golf

San Diego Teen Anna Davis Wins Augusta Women's Amateur

Davis, a left-hander from just east of San Diego, never looked fazed by the stage she was on or the stakes, calmly strolling along with ponytails spilling out of her bucket hat

AUGUSTA, GEORGIA - APRIL 02: Anna Davis of the United States celebrates with the trophy after winning during the final round of the Augusta National Women's Amateur at Augusta National Golf Club on April 02, 2022 in Augusta, Georgia. (Photo by David Cannon/Getty Images)
David Cannon/Getty Images

Anna Davis didn't know many of the players when the 16-year-old arrived for her first Augusta National Women's Amateur. They all know who she is now.

Davis got into the mix with two birdies around Amen Corner, closed with a 3-under 69 and took the title Saturday when Latanna Stone collapsed over the final two holes at Augusta National.

Stone, a junior at LSU, appeared to have the tournament in hand when she hit the ridge on the par-3 16th and watched her golf ball trickle down to 2 feet for her sixth birdie of the round, giving her a two-shot lead with two holes to play.

From the 17th fairway, Stone came up short, pitched too strong over the bunker to about 35 feet and three-putted for a double bogey. Then, she pushed her drive into the pine straw on the 18th, did well to get near the front of the green and then chipped too strong.

Stone's 15-foot par putt to force a playoff never had a chance. She shot 72.

That left Davis the only player under par of the 30 who made the cut. She finished at 1-under 215 and was mobbed by a few other teenage friends in the elite field.

Davis, a left-hander from just east of San Diego, never looked fazed by the stage she was on or the stakes, calmly strolling along with ponytails spilling out of her bucket hat.

AUGUSTA, GEORGIA - APRIL 02: Anna Davis of the United States plays a shot during the final round of the Augusta National Women's Amateur at Augusta National Golf Club on April 02, 2022 in Augusta, Georgia.
Gregory Shamus/Getty Images
AUGUSTA, GEORGIA - APRIL 02: Anna Davis of the United States plays a shot during the final round of the Augusta National Women's Amateur at Augusta National Golf Club on April 02, 2022, in Augusta, Georgia. (Photo by Gregory Shamus/Getty Images)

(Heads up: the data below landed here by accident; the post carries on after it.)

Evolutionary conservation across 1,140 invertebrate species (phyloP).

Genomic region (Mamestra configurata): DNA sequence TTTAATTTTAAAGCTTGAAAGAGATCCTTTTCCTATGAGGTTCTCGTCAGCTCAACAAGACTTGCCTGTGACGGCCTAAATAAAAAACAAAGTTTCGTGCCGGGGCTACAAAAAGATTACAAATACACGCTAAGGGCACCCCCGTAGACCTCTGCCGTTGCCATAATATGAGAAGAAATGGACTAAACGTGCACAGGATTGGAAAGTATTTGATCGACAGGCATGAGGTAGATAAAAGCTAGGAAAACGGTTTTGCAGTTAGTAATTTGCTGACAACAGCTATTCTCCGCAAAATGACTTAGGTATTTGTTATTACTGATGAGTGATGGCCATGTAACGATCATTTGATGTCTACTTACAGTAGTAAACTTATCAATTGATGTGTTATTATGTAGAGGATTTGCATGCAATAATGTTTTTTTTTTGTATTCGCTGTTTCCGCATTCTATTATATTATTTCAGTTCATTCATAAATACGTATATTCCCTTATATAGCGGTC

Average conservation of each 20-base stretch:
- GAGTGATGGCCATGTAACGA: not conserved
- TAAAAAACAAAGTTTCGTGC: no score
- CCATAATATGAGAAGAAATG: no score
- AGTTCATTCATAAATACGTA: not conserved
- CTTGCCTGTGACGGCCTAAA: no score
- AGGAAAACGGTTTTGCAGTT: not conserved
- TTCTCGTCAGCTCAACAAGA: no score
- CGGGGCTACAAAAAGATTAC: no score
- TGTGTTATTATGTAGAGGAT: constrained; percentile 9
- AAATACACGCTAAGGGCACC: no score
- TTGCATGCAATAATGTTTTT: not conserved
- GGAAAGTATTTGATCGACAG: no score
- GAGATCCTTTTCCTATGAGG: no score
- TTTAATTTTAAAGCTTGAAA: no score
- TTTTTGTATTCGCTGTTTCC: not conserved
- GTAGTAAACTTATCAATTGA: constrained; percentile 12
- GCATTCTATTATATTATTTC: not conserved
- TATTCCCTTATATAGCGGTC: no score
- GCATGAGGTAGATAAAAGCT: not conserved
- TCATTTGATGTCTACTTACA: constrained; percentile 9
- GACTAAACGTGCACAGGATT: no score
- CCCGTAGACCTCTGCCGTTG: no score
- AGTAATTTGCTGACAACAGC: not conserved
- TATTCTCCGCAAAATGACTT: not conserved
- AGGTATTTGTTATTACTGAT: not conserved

“I don't think I've ever played in front of that many people,” Davis said. “I wasn't as nervous. I knew I was an underdog in the field. I didn't have as much pressure on me to do extremely well. I was just out there having fun.”

Coming off birdie at the 12th to get back to even par, Davis laid up on the par-5 13th and hit a wedge off the slope to short-range for birdie. Even when she went long on the 17th, the teenager had a perfect touch on a pitch to tap-in range to save par on the 17th.

It was the second straight year contenders at the Augusta National Women's Amateur lost a lead with a big number.

Ingrid Lindblad had the best round with a 4-under 68 and joined Stone, her teammate at LSU, in a tie for second. She also had regrets. Lindblad had a birdie-eagle sequence on the front and the back nine. But she hit into a fairway bunker on the 18th, couldn't reach the green and missed a par putt to ultimately finish one shot behind.

Beatrice Wallin of Florida State, who started the final round tied with Stone at even par, closed with a 73 and tied for fourth alone with Amari Avery (72) and Benedetta Moresco (71).

Davis is a sophomore in high school who still doesn't have a driver's license and can't even talk to college recruiters until June. She began to make a name for herself last summer when she won the Heather Farr Classic on the AJGA circuit and the Girl's Junior PGA Championship.

She was part of the Junior Solheim Cup and Junior Ryder Cup teams.

Masters chairman Fred Ridley presented her with the trophy — no green jacket for this win — and introduced her as part of the winners at Augusta National.

Davis, who shares a March 17 birthday with club co-founder Bobby Jones, has a twin brother, Billy, who was watching his sister keep it together.

Copyright AP - Associated Press
Contact Us